Indignation, however, is not enough.
As a victim of America’s own intervention in the events of Chile decades ago, I see the current chilling episode as a sobering opportunity for the country of Lincoln and Roosevelt of which I am now a citizen to look deeply into the dark mirror of its own past and understand that we can only denounce any foreign ruler’s endeavors to intrude on our own business if we simultaneously are prepared to denounce the ways that the United States has intervened and continues to intervene in the life of democracies around the world, none of which need, and certainly don’t ask, to be secretly saved from the irresponsibility of their own citizens.
They wish for the same freedom Americans do: to decide by themselves who they wish to vote for, which future and destiny will be theirs.
If Hillary Clinton – whom I forcefully support for president – is really outraged at this sinister electronic incursion from afar that seems aimed at derailing her chances of being the first woman to take the oath of office next January, there is a useful way she can show it.
She might start by disavowing and criticizing her friend and counselor, Henry Kissinger, the man behind the secret bombing of Cambodia, the diplomat who gave the go-ahead for the coup in Indonesia that led to the massacre of hundreds of thousands of Indonesians, the architect of the disastrous Turkish invasion of Cyprus. Such a repudiation might also be a good way to reassure many of her supporters who, like me, are concerned about her hawkishness.
Meanwhile, Donald J. Trump, who seeks to emulate Richard Nixon’s bleak message of ruin and ruination and has sought Kissinger’s support, may chortle now at the discomfiture of his Democratic rival and, amazingly, suggest that Russia continue spying on Hillary Clinton’s email, without realizing that something similar could well happen to him.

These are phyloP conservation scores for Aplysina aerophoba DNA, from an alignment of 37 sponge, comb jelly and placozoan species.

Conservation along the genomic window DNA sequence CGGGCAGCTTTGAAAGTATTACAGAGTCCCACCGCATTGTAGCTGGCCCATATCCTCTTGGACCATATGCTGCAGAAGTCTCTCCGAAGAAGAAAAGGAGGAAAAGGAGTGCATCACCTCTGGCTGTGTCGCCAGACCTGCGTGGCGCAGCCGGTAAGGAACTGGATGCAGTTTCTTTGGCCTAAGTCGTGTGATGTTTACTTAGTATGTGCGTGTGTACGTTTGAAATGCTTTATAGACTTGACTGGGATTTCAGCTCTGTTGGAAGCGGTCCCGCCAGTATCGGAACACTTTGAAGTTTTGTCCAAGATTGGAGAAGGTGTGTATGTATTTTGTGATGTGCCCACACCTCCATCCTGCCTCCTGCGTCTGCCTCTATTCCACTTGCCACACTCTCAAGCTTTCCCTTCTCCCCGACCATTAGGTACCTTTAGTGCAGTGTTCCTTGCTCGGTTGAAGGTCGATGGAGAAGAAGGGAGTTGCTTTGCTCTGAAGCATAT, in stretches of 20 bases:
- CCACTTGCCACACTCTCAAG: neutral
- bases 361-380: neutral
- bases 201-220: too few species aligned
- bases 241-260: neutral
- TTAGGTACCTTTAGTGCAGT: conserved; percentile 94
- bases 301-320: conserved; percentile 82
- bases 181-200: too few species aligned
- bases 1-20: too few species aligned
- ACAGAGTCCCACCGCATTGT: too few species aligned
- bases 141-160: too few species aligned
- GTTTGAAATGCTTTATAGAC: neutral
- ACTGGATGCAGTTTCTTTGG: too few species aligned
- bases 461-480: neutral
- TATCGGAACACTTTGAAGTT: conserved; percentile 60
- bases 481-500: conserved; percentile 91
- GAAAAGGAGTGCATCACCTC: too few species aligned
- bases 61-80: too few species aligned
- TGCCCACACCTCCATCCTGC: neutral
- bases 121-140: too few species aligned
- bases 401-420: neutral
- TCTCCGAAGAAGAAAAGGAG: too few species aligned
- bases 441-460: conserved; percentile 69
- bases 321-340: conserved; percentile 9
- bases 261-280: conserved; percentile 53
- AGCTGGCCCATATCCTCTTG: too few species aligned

Or does he want one of those foreign governments that he has threatened to tame and put in their place, say Mexico or China, to hack into his family’s emails or his business deals in order to alter American voters’ already dismal perception of him? And if he were president, would he welcome Russia peeping into his secretary of state’s emails? And shouldn’t the defense of “law and order” include the rejection of such illegal spying and foreign intelligence operations?
Perhaps these two candidates, who agree on practically nothing, can come together to at least pledge that such illegitimate intrusions in the electoral politics of other nations is entirely out of bounds and will not be tolerated if they are elected.
It would be ironic – as well as encouraging and highly unlikely – if the result of this sordid affair of foreign hacking could be a national learning experience about American unexceptionalism, one that leads to a joint declaration by both Republican and Democratic candidates that clearly and eloquently states that neither of them wants what was done to Salvador Allende to be done to them or to their people, not now, not ever.